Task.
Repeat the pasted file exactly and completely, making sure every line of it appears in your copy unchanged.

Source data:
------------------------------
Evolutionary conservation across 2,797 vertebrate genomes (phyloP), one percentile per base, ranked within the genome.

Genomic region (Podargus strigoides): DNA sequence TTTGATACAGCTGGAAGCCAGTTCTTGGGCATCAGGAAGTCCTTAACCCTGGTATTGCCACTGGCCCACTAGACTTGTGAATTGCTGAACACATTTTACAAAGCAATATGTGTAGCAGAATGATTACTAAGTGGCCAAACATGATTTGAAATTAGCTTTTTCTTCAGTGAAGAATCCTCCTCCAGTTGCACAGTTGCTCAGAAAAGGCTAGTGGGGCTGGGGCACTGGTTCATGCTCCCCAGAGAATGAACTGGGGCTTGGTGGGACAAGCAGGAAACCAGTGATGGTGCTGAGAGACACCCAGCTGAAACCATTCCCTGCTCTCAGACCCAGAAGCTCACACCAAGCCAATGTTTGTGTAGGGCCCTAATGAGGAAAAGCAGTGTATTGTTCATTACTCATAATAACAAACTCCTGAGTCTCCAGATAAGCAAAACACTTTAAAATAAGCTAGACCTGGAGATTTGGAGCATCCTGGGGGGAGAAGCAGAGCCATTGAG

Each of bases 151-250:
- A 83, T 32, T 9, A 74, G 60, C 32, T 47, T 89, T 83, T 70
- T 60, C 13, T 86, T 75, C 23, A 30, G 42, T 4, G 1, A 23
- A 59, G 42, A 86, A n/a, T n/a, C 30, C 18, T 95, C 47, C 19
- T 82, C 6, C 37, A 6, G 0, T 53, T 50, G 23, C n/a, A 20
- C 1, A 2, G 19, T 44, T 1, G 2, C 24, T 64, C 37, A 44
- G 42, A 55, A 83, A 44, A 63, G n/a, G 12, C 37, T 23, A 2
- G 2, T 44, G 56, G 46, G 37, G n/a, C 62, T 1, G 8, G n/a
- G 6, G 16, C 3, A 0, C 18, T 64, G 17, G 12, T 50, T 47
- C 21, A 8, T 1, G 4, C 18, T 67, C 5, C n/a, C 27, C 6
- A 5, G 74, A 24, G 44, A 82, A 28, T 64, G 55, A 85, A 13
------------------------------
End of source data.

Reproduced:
Evolutionary conservation across 2,797 vertebrate genomes (phyloP), one percentile per base, ranked within the genome.

Genomic region (Podargus strigoides): DNA sequence TTTGATACAGCTGGAAGCCAGTTCTTGGGCATCAGGAAGTCCTTAACCCTGGTATTGCCACTGGCCCACTAGACTTGTGAATTGCTGAACACATTTTACAAAGCAATATGTGTAGCAGAATGATTACTAAGTGGCCAAACATGATTTGAAATTAGCTTTTTCTTCAGTGAAGAATCCTCCTCCAGTTGCACAGTTGCTCAGAAAAGGCTAGTGGGGCTGGGGCACTGGTTCATGCTCCCCAGAGAATGAACTGGGGCTTGGTGGGACAAGCAGGAAACCAGTGATGGTGCTGAGAGACACCCAGCTGAAACCATTCCCTGCTCTCAGACCCAGAAGCTCACACCAAGCCAATGTTTGTGTAGGGCCCTAATGAGGAAAAGCAGTGTATTGTTCATTACTCATAATAACAAACTCCTGAGTCTCCAGATAAGCAAAACACTTTAAAATAAGCTAGACCTGGAGATTTGGAGCATCCTGGGGGGAGAAGCAGAGCCATTGAG

Each of bases 151-250:
- A 83, T 32, T 9, A 74, G 60, C 32, T 47, T 89, T 83, T 70
- T 60, C 13, T 86, T 75, C 23, A 30, G 42, T 4, G 1, A 23
- A 59, G 42, A 86, A n/a, T n/a, C 30, C 18, T 95, C 47, C 19
- T 82, C 6, C 37, A 6, G 0, T 53, T 50, G 23, C n/a, A 20
- C 1, A 2, G 19, T 44, T 1, G 2, C 24, T 64, C 37, A 44
- G 42, A 55, A 83, A 44, A 63, G n/a, G 12, C 37, T 23, A 2
- G 2, T 44, G 56, G 46, G 37, G n/a, C 62, T 1, G 8, G n/a
- G 6, G 16, C 3, A 0, C 18, T 64, G 17, G 12, T 50, T 47
- C 21, A 8, T 1, G 4, C 18, T 67, C 5, C n/a, C 27, C 6
- A 5, G 74, A 24, G 44, A 82, A 28, T 64, G 55, A 85, A 13